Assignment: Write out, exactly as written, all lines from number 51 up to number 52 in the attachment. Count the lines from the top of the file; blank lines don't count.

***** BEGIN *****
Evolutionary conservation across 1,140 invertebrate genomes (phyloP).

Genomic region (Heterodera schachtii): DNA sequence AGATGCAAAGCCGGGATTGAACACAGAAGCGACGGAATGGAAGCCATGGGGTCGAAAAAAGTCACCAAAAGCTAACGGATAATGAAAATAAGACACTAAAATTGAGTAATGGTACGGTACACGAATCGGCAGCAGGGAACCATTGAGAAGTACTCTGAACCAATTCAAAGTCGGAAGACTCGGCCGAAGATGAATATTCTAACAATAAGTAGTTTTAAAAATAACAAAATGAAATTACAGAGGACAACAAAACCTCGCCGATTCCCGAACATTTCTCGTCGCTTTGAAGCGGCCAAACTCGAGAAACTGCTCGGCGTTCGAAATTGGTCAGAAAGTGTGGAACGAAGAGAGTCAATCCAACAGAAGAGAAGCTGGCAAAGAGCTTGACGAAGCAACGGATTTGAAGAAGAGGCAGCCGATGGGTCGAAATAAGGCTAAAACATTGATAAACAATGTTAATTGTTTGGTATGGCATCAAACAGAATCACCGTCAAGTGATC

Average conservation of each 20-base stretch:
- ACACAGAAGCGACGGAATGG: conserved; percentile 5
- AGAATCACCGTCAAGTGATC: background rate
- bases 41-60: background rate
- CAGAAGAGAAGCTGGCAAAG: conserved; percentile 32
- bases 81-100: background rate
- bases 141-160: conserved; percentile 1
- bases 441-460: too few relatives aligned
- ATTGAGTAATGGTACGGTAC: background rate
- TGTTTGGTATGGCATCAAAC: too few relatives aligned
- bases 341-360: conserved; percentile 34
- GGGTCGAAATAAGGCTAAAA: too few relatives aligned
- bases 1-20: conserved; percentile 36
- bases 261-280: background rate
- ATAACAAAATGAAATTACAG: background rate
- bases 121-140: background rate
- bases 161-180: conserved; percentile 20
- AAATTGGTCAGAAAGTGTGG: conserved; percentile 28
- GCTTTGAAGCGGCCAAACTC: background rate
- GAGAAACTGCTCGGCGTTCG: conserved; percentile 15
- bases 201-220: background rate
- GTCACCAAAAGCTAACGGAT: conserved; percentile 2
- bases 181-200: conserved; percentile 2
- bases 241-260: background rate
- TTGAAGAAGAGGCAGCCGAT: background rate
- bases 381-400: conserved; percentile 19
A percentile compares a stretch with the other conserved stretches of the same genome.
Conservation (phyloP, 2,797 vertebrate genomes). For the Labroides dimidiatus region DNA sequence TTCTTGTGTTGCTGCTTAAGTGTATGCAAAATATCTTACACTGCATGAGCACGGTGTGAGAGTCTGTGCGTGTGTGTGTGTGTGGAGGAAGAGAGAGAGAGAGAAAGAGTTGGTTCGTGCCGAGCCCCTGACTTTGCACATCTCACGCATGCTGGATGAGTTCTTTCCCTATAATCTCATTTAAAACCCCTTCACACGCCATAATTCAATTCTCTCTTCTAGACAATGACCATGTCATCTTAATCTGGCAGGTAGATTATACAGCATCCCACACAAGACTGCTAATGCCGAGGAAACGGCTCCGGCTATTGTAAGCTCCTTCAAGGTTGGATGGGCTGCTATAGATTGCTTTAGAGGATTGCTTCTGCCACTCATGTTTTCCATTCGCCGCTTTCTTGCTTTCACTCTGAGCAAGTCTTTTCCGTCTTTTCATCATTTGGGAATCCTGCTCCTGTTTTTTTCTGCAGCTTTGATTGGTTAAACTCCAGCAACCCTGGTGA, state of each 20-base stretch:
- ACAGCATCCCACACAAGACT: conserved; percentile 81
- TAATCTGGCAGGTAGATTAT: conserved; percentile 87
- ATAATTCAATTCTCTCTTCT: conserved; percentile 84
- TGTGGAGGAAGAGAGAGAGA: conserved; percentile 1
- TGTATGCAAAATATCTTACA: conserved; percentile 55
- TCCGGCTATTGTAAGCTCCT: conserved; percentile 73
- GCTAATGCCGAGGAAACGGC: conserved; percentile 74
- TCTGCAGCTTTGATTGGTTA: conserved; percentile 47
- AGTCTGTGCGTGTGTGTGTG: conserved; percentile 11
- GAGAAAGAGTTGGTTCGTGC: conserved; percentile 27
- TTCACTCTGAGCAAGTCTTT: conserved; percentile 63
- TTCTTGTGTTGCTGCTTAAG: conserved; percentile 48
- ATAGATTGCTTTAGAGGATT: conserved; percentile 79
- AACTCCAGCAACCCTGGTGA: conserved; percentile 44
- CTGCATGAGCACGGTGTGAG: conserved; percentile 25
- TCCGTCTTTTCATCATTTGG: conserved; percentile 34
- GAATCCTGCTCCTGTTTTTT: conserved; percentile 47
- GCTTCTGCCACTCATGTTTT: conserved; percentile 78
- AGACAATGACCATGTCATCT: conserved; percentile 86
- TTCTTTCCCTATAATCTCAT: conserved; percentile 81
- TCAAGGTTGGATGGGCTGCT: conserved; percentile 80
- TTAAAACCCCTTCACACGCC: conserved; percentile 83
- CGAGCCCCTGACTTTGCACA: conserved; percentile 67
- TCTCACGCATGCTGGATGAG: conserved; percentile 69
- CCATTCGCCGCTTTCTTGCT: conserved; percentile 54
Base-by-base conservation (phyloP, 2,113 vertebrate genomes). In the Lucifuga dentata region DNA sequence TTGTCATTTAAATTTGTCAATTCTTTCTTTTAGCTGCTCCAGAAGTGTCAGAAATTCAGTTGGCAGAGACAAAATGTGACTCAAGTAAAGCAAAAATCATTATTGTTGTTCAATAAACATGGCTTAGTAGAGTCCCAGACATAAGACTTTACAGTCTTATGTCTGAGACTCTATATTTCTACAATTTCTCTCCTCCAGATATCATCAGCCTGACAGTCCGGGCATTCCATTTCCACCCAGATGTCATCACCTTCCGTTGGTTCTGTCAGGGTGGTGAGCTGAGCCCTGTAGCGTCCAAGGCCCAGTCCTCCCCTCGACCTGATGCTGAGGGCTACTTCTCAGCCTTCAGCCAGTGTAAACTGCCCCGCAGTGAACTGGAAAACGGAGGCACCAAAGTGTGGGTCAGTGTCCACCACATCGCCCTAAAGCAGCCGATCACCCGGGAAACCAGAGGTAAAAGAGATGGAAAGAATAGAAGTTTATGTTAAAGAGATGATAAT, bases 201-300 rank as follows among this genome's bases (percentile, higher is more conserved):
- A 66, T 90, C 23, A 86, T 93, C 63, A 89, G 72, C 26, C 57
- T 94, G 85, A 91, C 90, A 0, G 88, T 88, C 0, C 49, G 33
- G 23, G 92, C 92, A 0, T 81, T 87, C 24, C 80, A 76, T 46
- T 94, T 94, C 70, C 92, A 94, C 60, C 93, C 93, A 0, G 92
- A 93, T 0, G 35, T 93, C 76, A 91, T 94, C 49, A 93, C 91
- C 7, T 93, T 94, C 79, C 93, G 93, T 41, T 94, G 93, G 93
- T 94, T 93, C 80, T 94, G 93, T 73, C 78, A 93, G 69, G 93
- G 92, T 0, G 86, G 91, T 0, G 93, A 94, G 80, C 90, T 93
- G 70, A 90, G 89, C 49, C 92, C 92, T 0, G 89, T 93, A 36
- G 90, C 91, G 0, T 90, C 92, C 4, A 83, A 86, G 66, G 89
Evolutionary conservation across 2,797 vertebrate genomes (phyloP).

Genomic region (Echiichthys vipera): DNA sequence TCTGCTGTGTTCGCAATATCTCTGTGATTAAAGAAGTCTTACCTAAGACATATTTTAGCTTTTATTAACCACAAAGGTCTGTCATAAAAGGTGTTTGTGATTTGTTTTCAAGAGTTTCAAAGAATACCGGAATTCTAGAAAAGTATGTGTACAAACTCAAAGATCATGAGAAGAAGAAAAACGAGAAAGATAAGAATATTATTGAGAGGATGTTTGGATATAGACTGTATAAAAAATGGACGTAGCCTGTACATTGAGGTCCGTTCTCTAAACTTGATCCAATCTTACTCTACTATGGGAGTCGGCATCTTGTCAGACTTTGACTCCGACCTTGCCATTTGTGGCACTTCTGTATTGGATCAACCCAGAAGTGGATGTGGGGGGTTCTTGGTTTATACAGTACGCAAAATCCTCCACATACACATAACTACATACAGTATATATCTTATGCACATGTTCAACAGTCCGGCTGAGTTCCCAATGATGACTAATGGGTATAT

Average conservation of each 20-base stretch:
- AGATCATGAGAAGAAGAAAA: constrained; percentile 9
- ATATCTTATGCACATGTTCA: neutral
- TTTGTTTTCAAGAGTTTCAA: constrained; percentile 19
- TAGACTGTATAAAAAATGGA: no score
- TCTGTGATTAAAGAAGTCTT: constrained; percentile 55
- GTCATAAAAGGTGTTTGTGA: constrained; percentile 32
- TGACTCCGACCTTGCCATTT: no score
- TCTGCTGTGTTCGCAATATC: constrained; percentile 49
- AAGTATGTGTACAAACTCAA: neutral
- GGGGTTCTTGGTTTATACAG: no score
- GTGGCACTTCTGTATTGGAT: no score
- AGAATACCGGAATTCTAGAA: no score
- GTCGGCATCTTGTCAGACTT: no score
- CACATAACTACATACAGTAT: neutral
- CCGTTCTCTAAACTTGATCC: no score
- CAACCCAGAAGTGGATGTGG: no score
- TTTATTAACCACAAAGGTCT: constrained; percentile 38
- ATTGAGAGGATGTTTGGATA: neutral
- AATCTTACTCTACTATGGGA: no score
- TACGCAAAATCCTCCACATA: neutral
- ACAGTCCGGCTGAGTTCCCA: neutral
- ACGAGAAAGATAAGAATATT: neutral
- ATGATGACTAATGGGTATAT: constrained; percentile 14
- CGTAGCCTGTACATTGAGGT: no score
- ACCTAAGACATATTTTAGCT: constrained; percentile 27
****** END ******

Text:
- TCAAGGTTGGATGGGCTGCT: conserved; percentile 80
- TTAAAACCCCTTCACACGCC: conserved; percentile 83